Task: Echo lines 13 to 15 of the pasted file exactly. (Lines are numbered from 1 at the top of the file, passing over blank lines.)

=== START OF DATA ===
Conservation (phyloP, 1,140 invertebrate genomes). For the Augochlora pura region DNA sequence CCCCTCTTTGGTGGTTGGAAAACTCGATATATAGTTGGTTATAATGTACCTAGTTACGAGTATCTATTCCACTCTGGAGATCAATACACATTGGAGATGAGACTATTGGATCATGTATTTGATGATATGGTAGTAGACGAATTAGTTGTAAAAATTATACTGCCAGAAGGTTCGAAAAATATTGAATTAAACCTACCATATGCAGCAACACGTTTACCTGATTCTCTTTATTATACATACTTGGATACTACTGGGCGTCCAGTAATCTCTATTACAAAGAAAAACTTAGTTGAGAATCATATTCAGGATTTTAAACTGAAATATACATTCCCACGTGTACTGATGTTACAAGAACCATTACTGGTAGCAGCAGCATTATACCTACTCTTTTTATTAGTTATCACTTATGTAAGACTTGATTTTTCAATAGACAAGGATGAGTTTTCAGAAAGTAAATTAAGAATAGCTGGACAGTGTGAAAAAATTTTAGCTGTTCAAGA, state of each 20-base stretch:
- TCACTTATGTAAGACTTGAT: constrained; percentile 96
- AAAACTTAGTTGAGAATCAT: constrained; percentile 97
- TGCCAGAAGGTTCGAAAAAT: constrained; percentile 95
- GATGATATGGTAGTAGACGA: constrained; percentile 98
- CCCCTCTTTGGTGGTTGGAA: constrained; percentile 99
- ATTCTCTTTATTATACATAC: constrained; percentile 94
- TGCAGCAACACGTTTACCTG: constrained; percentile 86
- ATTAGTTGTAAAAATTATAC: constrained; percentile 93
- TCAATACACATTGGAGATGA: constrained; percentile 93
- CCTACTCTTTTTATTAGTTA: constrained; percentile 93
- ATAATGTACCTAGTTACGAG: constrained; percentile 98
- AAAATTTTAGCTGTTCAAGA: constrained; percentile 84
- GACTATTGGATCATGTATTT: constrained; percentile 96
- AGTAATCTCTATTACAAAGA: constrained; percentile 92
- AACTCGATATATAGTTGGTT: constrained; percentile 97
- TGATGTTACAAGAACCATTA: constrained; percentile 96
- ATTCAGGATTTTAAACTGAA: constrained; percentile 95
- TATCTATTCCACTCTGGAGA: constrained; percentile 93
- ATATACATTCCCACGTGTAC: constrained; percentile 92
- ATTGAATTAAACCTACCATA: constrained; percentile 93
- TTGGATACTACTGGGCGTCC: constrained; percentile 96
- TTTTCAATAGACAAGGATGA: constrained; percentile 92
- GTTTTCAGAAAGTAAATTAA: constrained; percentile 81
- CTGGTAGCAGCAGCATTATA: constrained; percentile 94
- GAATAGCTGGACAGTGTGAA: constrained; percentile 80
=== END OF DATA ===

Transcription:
- AAAATTTTAGCTGTTCAAGA: constrained; percentile 84
- GACTATTGGATCATGTATTT: constrained; percentile 96
- AGTAATCTCTATTACAAAGA: constrained; percentile 92